[Paris 1785: Jean-Baptiste has a new job, and decides he needs a new suit]
Two hours later, Jean-Baptiste is examining himself – examining someone – in a large, brilliantly polished oval mirror. He is wearing a suit of pistachio silk, a silk lining of green and saffron stripes. The waistcoat, cut at the top of the thigh, is also pistachio, with modest gold-thread embroidery. The cuffs of the coat are small, the collar high. The cravat – saffron again – is almost as large as Armand’s. For a long time, Charvet and Cedric have been pulling pins from between their lips, have been snipping and sewing and handling him with that freedom reserved to their trade, to that of body servants, surgeons and executioners. They are almost done. They stand back, careful to exclude themselves from the mirror’s scope. They look at him looking at himself. It is, Jean-Baptiste is perfectly aware, far too late to refuse the suit or even to criticise it.
observations: I have read and re-read this passage several times, and I still don’t understand how the suit appeared. It seems unlikely that the tailor’s shop had it ready-to-wear, but did they really rustle it up in two hours? Both seem very unlikely.
A couple of people mentioned this book to me, and one (thank you, AS) actually sent it to me, and indeed the scene of the pistachio suit is hard to resist. Poor Jean-Baptiste, the suit (‘the colour of pea soup’) will be a minor irritant to him in times to come. It is a symbol of his naivete, hammered home like everything else in the book. (He is green, you see.)
The story has a fascinating setup: an overfull cemetery – packed with plague victims – must be moved from the centre of Paris. It is unhealthy, and is blocking progress. Jean-Baptiste is the engineer put in charge of the project, and the book follows what seems to be about a year, and is completely fascinating in part. But: this is clever, original, well-researched (I presume) – Miller has taken his idea and flown with it. Yet the book is full of the wince-making clichés of historical fiction. On p21 we have the maid at his lodgings. ‘Like everyone else in the house, she suffers from dreams’ – I nearly threw the book across the room at this point. What does it MEAN? Like every other woman in the book, she is obviously attracted to the pleasant but unexceptional Jean-Baptiste. One woman is driven mad by him, and (it pains me to type this) there is a local prostitute who is very beautiful and who – amongst other things - uses sex to obtain books, so yeah, she gives up this (completely unimaginable and unconvincing) life to be with him, without any discussion. Not one word of this seemed real.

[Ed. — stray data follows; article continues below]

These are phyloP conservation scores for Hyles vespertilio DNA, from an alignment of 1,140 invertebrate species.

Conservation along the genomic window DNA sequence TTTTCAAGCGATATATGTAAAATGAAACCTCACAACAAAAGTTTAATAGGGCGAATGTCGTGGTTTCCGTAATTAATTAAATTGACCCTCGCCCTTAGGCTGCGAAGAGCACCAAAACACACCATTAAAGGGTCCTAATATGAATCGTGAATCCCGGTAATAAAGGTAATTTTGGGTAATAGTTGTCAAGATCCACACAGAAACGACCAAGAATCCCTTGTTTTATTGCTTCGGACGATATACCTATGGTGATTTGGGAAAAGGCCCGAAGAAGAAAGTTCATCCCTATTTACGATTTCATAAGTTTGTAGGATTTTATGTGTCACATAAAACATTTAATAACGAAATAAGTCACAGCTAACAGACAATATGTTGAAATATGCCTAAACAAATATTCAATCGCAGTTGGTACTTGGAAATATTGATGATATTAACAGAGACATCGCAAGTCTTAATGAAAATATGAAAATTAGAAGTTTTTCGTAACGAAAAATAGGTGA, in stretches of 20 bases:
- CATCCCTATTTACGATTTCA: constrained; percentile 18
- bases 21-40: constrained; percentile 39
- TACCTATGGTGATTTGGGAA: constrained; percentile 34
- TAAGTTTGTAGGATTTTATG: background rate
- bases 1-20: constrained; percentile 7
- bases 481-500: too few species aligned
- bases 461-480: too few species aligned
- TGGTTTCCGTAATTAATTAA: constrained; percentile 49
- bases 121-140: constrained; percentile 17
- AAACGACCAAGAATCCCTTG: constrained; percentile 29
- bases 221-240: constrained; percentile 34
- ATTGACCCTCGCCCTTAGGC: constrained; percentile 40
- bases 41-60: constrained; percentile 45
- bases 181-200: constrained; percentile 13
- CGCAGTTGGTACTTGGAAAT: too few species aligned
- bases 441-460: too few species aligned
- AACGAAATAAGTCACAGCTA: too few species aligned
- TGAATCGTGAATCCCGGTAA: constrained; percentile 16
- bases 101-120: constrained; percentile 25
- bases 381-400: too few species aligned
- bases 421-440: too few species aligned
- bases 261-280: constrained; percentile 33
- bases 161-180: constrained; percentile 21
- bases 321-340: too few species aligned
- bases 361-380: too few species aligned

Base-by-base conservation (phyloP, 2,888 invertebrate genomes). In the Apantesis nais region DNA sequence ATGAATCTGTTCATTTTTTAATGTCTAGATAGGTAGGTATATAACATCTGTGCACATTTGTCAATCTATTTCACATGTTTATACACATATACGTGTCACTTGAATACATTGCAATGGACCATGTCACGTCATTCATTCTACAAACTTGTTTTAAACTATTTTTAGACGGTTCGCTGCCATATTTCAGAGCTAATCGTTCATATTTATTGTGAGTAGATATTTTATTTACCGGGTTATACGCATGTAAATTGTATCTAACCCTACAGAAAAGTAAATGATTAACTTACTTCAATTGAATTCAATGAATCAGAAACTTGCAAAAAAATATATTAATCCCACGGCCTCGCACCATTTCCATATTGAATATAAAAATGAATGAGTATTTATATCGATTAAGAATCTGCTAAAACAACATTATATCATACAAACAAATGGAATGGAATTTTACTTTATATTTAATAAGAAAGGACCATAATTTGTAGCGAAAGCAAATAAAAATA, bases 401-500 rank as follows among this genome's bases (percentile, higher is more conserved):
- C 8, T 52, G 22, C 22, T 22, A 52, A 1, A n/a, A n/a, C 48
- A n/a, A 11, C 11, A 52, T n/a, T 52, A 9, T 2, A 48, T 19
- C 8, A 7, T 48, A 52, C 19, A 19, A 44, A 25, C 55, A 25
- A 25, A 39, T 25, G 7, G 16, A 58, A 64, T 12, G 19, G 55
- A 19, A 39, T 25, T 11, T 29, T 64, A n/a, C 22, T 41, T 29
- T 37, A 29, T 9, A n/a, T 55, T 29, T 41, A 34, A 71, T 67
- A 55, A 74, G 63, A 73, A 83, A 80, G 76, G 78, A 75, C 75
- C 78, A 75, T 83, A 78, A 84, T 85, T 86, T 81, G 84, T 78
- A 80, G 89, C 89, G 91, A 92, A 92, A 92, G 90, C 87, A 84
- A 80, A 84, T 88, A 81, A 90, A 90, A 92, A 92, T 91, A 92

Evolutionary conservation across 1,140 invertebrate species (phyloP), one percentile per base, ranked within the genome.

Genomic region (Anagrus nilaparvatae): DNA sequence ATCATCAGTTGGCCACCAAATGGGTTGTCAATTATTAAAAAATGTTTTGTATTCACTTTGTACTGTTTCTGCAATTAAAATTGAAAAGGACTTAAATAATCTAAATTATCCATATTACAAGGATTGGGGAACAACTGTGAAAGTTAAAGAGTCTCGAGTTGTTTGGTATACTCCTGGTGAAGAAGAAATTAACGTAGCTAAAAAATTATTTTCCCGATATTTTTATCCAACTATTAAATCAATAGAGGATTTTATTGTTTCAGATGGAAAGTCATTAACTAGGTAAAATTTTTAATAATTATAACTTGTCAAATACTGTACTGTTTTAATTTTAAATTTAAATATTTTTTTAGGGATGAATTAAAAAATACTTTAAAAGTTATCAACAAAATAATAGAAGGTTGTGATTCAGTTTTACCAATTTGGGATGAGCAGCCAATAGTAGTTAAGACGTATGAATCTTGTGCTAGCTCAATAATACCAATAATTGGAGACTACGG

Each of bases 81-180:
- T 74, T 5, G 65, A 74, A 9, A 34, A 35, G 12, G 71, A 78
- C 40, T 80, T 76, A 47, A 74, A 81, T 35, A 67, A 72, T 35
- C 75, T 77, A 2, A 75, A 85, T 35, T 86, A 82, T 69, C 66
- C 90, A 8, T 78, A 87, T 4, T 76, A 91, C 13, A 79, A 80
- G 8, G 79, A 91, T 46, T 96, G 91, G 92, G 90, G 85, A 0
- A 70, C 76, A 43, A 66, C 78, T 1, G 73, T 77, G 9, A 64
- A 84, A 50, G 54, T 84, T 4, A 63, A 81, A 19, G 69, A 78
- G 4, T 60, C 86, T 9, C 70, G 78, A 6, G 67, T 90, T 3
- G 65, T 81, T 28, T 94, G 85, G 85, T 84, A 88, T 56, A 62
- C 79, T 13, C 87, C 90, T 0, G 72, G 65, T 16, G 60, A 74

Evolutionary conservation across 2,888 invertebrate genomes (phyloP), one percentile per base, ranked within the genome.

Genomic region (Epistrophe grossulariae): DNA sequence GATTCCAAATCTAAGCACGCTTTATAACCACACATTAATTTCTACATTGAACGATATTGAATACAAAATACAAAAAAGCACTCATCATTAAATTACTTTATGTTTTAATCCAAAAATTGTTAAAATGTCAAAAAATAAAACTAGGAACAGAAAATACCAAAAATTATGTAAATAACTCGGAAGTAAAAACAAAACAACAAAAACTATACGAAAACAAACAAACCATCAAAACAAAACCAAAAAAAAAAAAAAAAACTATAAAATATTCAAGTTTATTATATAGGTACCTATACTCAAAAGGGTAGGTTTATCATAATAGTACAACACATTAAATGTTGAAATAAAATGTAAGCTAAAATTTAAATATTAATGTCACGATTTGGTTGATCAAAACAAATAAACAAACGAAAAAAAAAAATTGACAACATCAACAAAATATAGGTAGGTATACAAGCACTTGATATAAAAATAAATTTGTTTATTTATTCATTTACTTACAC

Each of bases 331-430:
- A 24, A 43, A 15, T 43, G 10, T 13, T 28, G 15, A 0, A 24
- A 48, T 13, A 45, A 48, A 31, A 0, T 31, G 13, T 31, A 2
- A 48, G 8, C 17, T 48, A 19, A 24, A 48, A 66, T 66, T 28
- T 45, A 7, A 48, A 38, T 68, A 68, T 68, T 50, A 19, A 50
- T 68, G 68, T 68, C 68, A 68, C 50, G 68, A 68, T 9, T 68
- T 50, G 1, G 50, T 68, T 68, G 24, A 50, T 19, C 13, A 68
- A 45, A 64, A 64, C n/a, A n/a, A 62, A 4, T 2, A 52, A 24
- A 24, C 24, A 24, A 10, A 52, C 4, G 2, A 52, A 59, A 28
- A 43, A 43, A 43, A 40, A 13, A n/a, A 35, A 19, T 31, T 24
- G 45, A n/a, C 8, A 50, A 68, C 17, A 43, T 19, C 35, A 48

When it’s not based in historical-fiction-land, the story is strangely modern: Jean-Baptiste travels to the capital for work, makes a few mistakes, gets drunk and does foolish things with his friends, meets a girl, they move in together, he goes home for a visit and sees he has moved on from his family. It’s all rather like a Tony Parsons or David Nicholls novel, I found it far easier to imagine him in the 1980s or 1990s. And the lengthy Christmas trip home really bothered me (like the suit): would a young person in his position in 1785 really have been able to go off like that? I was back in 1985: Did he have a Young Person’s Coach Card for the journey, and take some Christmas presents bought on 23rd December on the Champs Elysees, after a visit to the pub with his mates where he moaned about his family?
I’m being so rude about the book because I wanted it to be better than it was – there were scenes where it really took off: a lot of the scenes with the miners, the party they had, the clash between the miners and masons and what followed: all were wonderfully-well-done. (The miners reminded me of the characters in one of my favourite books of all time, No Great Mischief by Alistair MacLeod – set in the 20th century and half the world away, but also miners). But then we’d be back with the mysterious attraction to girls, and the spot-the-foreshadowing for the French Revolution.
This has been a hugely successful book, many many people loved it. But I can’t help comparing it with the completely forgotten The Nebuly Coat by J Meade Falkner, on the blog this week: again, a technical man comes to work in a church, and makes friends with the organist, has dealings with women. The Falkner is far superior, has depth and nuance, and to me was much more involving.
The picture is a portrait of the Drummond family by Benjamin West from 1781. I like to think that Jean-Baptiste is giving the benefit of his views to the beautiful Heloise (she can read, you see) and Armand the organist.